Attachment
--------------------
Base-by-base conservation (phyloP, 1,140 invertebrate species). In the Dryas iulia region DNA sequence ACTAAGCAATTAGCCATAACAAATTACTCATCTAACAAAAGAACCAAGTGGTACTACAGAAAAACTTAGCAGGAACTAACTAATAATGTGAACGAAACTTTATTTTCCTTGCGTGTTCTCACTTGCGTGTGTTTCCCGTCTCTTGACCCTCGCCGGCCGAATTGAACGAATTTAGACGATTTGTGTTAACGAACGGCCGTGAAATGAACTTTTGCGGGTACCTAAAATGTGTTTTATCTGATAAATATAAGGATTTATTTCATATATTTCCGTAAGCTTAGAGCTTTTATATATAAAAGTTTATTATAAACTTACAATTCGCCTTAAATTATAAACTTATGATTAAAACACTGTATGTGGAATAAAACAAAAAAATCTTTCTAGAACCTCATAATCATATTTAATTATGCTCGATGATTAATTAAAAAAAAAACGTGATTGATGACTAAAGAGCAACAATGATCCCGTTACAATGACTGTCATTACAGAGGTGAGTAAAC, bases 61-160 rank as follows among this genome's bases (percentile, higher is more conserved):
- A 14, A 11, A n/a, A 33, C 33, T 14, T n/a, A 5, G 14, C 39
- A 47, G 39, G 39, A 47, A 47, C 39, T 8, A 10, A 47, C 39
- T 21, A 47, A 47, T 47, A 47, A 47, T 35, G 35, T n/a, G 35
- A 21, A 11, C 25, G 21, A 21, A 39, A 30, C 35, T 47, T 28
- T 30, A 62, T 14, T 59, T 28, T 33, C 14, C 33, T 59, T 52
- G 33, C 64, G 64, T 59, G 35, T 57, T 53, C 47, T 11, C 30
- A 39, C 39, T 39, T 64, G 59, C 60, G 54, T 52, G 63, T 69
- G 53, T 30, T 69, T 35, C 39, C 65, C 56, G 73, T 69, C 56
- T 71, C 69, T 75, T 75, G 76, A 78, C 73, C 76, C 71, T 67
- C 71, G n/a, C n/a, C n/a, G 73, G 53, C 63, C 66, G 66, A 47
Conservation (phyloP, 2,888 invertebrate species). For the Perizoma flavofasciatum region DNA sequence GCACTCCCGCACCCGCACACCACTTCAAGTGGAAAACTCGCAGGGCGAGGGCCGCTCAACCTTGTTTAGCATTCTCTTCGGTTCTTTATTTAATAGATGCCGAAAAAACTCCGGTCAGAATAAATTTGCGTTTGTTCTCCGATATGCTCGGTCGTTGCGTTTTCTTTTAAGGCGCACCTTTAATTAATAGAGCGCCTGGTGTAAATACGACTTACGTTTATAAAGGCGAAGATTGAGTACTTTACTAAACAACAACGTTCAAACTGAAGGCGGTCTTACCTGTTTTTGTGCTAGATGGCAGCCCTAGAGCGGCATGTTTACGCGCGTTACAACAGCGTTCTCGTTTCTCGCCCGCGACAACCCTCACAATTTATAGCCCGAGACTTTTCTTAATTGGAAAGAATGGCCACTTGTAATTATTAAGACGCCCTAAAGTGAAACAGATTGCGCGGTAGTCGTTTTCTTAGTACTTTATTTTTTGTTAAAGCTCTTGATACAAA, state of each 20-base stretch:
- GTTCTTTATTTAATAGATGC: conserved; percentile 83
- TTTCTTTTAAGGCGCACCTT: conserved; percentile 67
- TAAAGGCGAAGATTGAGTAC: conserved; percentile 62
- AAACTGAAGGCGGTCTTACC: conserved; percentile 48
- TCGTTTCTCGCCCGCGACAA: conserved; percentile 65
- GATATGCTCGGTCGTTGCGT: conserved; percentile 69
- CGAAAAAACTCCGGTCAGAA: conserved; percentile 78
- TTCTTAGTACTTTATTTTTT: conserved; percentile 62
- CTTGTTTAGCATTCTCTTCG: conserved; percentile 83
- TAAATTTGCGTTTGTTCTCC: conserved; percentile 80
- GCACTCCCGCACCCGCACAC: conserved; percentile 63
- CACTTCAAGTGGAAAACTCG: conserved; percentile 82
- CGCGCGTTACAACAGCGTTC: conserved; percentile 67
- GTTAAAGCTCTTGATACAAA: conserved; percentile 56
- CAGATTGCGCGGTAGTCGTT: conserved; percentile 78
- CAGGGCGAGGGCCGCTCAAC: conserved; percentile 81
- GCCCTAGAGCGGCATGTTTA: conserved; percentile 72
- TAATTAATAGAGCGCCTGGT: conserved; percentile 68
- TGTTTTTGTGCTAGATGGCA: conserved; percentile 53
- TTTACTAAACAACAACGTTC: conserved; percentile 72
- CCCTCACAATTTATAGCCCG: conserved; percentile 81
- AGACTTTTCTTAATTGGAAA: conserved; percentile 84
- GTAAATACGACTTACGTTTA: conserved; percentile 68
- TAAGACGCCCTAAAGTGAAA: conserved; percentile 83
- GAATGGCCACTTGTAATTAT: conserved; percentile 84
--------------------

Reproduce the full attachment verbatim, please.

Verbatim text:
Base-by-base conservation (phyloP, 1,140 invertebrate species). In the Dryas iulia region DNA sequence ACTAAGCAATTAGCCATAACAAATTACTCATCTAACAAAAGAACCAAGTGGTACTACAGAAAAACTTAGCAGGAACTAACTAATAATGTGAACGAAACTTTATTTTCCTTGCGTGTTCTCACTTGCGTGTGTTTCCCGTCTCTTGACCCTCGCCGGCCGAATTGAACGAATTTAGACGATTTGTGTTAACGAACGGCCGTGAAATGAACTTTTGCGGGTACCTAAAATGTGTTTTATCTGATAAATATAAGGATTTATTTCATATATTTCCGTAAGCTTAGAGCTTTTATATATAAAAGTTTATTATAAACTTACAATTCGCCTTAAATTATAAACTTATGATTAAAACACTGTATGTGGAATAAAACAAAAAAATCTTTCTAGAACCTCATAATCATATTTAATTATGCTCGATGATTAATTAAAAAAAAAACGTGATTGATGACTAAAGAGCAACAATGATCCCGTTACAATGACTGTCATTACAGAGGTGAGTAAAC, bases 61-160 rank as follows among this genome's bases (percentile, higher is more conserved):
- A 14, A 11, A n/a, A 33, C 33, T 14, T n/a, A 5, G 14, C 39
- A 47, G 39, G 39, A 47, A 47, C 39, T 8, A 10, A 47, C 39
- T 21, A 47, A 47, T 47, A 47, A 47, T 35, G 35, T n/a, G 35
- A 21, A 11, C 25, G 21, A 21, A 39, A 30, C 35, T 47, T 28
- T 30, A 62, T 14, T 59, T 28, T 33, C 14, C 33, T 59, T 52
- G 33, C 64, G 64, T 59, G 35, T 57, T 53, C 47, T 11, C 30
- A 39, C 39, T 39, T 64, G 59, C 60, G 54, T 52, G 63, T 69
- G 53, T 30, T 69, T 35, C 39, C 65, C 56, G 73, T 69, C 56
- T 71, C 69, T 75, T 75, G 76, A 78, C 73, C 76, C 71, T 67
- C 71, G n/a, C n/a, C n/a, G 73, G 53, C 63, C 66, G 66, A 47
Conservation (phyloP, 2,888 invertebrate species). For the Perizoma flavofasciatum region DNA sequence GCACTCCCGCACCCGCACACCACTTCAAGTGGAAAACTCGCAGGGCGAGGGCCGCTCAACCTTGTTTAGCATTCTCTTCGGTTCTTTATTTAATAGATGCCGAAAAAACTCCGGTCAGAATAAATTTGCGTTTGTTCTCCGATATGCTCGGTCGTTGCGTTTTCTTTTAAGGCGCACCTTTAATTAATAGAGCGCCTGGTGTAAATACGACTTACGTTTATAAAGGCGAAGATTGAGTACTTTACTAAACAACAACGTTCAAACTGAAGGCGGTCTTACCTGTTTTTGTGCTAGATGGCAGCCCTAGAGCGGCATGTTTACGCGCGTTACAACAGCGTTCTCGTTTCTCGCCCGCGACAACCCTCACAATTTATAGCCCGAGACTTTTCTTAATTGGAAAGAATGGCCACTTGTAATTATTAAGACGCCCTAAAGTGAAACAGATTGCGCGGTAGTCGTTTTCTTAGTACTTTATTTTTTGTTAAAGCTCTTGATACAAA, state of each 20-base stretch:
- GTTCTTTATTTAATAGATGC: conserved; percentile 83
- TTTCTTTTAAGGCGCACCTT: conserved; percentile 67
- TAAAGGCGAAGATTGAGTAC: conserved; percentile 62
- AAACTGAAGGCGGTCTTACC: conserved; percentile 48
- TCGTTTCTCGCCCGCGACAA: conserved; percentile 65
- GATATGCTCGGTCGTTGCGT: conserved; percentile 69
- CGAAAAAACTCCGGTCAGAA: conserved; percentile 78
- TTCTTAGTACTTTATTTTTT: conserved; percentile 62
- CTTGTTTAGCATTCTCTTCG: conserved; percentile 83
- TAAATTTGCGTTTGTTCTCC: conserved; percentile 80
- GCACTCCCGCACCCGCACAC: conserved; percentile 63
- CACTTCAAGTGGAAAACTCG: conserved; percentile 82
- CGCGCGTTACAACAGCGTTC: conserved; percentile 67
- GTTAAAGCTCTTGATACAAA: conserved; percentile 56
- CAGATTGCGCGGTAGTCGTT: conserved; percentile 78
- CAGGGCGAGGGCCGCTCAAC: conserved; percentile 81
- GCCCTAGAGCGGCATGTTTA: conserved; percentile 72
- TAATTAATAGAGCGCCTGGT: conserved; percentile 68
- TGTTTTTGTGCTAGATGGCA: conserved; percentile 53
- TTTACTAAACAACAACGTTC: conserved; percentile 72
- CCCTCACAATTTATAGCCCG: conserved; percentile 81
- AGACTTTTCTTAATTGGAAA: conserved; percentile 84
- GTAAATACGACTTACGTTTA: conserved; percentile 68
- TAAGACGCCCTAAAGTGAAA: conserved; percentile 83
- GAATGGCCACTTGTAATTAT: conserved; percentile 84